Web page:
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00-03 "Trade Liberalization and Pollution Intensive Industries in Developing Countries: A Partial Equilibrium Approach."

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  • Frank Ackerman
  • Kevin Gallagher

Abstract

Economic theory suggests that liberalization of trade between countries with differing levels of environmental protection could lead pollution-intensive industry to concentrate in the nations where regulations are lax. This effect, often referred to as the "pollution haven" hypothesis, is much discussed in theory, but finds only ambiguous support in empirical research to date. Methodologies used for research on trade and environment differ widely; many are difficult to apply to practical policy questions. We develop a simple, partial equilibrium model explicitly designed to analyze the effects of a change in trade policy. Our model analyzes the relative concentrations of "clean" and "dirty" industries in two nations or regions, before and after the policy change. While lacking the theoretical rigor and mathematical intricacy of other modeling methods, our approach has the advantages of transparency and accessibility to a broad range of analysts and policy makers.

Suggested Citation

  • Frank Ackerman & Kevin Gallagher, "undated". "00-03 "Trade Liberalization and Pollution Intensive Industries in Developing Countries: A Partial Equilibrium Approach."," GDAE Working Papers 00-03, GDAE, Tufts University.
  • Handle: RePEc:dae:daepap:00-03
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    File URL: http://ase.tufts.edu/gdae/publications/Working_Papers/Pollution.pdf
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    References listed on IDEAS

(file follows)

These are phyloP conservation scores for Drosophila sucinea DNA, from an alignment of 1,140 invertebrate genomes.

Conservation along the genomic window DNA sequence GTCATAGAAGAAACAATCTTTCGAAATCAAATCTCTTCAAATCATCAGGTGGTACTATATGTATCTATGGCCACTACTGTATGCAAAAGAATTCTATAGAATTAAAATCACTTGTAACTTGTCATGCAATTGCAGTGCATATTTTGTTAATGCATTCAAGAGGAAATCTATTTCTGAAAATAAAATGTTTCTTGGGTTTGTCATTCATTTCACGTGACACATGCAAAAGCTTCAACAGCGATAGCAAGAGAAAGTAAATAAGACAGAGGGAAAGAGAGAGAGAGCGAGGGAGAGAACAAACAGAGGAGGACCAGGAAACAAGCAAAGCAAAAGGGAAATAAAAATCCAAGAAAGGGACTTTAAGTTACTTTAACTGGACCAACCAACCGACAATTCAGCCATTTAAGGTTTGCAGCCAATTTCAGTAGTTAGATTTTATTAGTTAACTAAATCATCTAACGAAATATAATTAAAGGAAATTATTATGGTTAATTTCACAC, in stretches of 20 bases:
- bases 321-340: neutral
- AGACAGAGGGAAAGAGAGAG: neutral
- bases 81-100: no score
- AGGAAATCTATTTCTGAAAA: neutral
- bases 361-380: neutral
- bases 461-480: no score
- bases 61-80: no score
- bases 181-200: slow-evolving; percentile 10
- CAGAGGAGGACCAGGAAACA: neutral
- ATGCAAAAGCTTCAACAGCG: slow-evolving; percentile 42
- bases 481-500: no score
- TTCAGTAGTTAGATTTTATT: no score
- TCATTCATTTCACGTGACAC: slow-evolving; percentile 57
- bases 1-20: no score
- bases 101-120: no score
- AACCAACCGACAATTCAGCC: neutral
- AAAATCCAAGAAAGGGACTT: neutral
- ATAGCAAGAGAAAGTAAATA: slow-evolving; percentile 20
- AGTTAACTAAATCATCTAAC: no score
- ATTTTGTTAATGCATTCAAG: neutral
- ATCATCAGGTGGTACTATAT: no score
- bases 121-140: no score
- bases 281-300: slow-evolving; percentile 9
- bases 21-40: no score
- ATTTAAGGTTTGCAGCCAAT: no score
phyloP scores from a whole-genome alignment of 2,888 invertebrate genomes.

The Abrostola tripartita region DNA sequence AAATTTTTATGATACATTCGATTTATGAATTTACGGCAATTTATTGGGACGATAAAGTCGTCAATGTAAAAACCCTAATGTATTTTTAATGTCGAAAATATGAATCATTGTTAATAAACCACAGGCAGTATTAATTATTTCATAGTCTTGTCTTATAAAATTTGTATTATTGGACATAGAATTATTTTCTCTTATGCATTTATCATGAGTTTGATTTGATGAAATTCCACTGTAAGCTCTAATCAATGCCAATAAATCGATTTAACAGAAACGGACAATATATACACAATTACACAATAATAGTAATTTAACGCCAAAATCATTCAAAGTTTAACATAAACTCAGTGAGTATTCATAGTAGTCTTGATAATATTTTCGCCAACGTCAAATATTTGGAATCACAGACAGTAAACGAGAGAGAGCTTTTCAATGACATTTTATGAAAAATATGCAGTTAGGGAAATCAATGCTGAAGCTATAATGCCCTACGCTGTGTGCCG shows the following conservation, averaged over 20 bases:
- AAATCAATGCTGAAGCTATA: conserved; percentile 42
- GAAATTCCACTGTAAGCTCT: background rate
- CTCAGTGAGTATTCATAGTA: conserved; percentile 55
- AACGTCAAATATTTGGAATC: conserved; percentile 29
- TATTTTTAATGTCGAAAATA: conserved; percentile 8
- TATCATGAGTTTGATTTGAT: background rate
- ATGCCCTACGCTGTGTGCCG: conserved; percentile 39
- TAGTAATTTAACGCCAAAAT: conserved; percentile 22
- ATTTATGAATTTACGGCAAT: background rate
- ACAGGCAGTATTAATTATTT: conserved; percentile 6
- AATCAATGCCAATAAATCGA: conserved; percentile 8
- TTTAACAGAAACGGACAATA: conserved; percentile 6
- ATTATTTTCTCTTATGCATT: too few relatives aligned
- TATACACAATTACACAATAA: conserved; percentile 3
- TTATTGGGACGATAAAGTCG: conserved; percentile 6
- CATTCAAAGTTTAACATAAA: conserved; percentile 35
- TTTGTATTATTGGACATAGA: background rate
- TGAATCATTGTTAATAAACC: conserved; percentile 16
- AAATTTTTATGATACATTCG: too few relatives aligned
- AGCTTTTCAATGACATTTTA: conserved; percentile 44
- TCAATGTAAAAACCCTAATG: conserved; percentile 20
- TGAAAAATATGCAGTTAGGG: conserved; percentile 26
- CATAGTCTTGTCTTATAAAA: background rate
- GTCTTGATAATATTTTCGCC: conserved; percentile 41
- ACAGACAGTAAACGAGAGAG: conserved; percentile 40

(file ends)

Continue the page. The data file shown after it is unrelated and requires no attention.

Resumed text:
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    1. Timothy J. Bartik, 2010. "Small Business Start-Ups in the United States: Estimates of the Effects of Characteristics of States," Book chapters authored by Upjohn Institute researchers,in: Zolton Acs (ed.), Entrepreneurship and regional Development, pages 155-169 W.E. Upjohn Institute for Employment Research.
    2. Dean, Judith M., 1992. "Trade and the environment : a survey of the literature," Policy Research Working Paper Series 966, The World Bank.
    3. Frank Ackerman, 2001. "Still dead after all these years: interpreting the failure of general equilibrium theory," Journal of Economic Methodology, Taylor & Francis Journals, vol. 9(2), pages 119-139.
    4. Grossman, G.M & Krueger, A.B., 1991. "Environmental Impacts of a North American Free Trade Agreement," Papers 158, Princeton, Woodrow Wilson School - Public and International Affairs.
    5. Timothy J. Bartik, 2002. "The Effects of Environmental Regulation on Business Location in the United States," Book chapters authored by Upjohn Institute researchers,in: Wayne B. Gray (ed.), Economic Costs and Consequences of Environmental Regulation, pages 129-151 W.E. Upjohn Institute for Employment Research.
    6. Adam B. Jaffe et al., 1995. "Environmental Regulation and the Competitiveness of U.S. Manufacturing: What Does the Evidence Tell Us?," Journal of Economic Literature, American Economic Association, vol. 33(1), pages 132-163, March.
    7. Levinson, Arik, 1996. "Environmental regulations and manufacturers' location choices: Evidence from the Census of Manufactures," Journal of Public Economics, Elsevier, vol. 62(1-2), pages 5-29, October.
    8. Eskeland, Gunnar S. & Harrison, Ann E., 2003. "Moving to greener pastures? Multinationals and the pollution haven hypothesis," Journal of Development Economics, Elsevier, vol. 70(1), pages 1-23, February.
    9. Revesz, Richard L. & Stavins, Robert N., 2007. "Environmental Law," Handbook of Law and Economics, Elsevier.
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    Cited by:

    1. Dellachiesa, Alejandro E. & Myint, Aung P., 2016. "Trade openness and the changing water polluting intensity patterns of ‘dirty’ and ‘clean’ industrial sectors," Ecological Economics, Elsevier, vol. 129(C), pages 143-151.

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